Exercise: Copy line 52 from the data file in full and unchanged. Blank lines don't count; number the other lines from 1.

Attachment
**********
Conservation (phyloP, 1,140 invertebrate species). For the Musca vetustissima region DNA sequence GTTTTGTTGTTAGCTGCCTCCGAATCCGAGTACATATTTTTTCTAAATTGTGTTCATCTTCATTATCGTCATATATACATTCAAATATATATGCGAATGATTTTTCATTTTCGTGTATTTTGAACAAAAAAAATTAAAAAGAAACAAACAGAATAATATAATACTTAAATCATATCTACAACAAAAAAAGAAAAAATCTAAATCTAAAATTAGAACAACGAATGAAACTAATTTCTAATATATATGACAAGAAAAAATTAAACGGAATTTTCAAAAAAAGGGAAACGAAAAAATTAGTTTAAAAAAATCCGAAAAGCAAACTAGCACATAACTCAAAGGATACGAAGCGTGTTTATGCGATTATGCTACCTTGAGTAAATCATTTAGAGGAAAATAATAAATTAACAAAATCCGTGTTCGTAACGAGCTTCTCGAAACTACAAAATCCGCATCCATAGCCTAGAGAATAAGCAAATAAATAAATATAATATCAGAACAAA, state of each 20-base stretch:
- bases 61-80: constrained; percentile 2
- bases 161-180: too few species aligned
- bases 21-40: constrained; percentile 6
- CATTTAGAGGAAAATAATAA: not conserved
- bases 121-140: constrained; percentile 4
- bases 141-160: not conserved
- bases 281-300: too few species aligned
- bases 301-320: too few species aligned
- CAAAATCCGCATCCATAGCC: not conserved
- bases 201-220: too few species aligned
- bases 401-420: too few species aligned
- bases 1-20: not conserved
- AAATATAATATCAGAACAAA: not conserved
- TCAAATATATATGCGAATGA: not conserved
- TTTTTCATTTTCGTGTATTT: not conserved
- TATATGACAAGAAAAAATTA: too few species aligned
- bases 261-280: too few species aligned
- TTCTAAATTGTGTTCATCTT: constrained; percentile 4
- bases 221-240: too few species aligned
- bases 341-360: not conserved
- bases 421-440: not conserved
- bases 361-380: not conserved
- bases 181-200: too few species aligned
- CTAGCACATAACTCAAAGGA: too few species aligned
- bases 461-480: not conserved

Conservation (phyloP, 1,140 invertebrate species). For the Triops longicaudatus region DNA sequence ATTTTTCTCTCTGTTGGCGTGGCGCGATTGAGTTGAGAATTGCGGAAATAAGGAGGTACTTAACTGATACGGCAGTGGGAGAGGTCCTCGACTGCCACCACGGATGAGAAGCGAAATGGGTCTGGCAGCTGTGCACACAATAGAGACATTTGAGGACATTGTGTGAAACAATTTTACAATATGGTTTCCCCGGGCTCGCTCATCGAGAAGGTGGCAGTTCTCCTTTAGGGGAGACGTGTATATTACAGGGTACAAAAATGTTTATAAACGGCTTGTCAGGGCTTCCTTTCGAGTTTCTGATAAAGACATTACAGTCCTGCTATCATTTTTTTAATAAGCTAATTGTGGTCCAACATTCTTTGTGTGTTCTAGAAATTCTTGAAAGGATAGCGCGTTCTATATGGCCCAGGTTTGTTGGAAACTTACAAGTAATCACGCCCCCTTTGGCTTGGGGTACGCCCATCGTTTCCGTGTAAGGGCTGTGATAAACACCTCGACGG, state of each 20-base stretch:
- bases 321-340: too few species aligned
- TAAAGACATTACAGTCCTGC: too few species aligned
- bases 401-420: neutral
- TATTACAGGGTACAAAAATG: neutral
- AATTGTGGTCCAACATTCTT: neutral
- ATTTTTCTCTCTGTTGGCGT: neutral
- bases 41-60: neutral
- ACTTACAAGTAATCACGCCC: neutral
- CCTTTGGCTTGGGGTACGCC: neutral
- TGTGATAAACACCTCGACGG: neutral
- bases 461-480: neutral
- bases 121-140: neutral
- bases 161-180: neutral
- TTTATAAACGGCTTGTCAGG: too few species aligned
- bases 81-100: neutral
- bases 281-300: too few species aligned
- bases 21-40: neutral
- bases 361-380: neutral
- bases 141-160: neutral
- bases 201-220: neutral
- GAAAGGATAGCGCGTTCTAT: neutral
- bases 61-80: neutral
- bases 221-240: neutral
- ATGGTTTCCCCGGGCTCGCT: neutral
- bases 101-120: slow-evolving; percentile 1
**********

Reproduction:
- bases 101-120: slow-evolving; percentile 1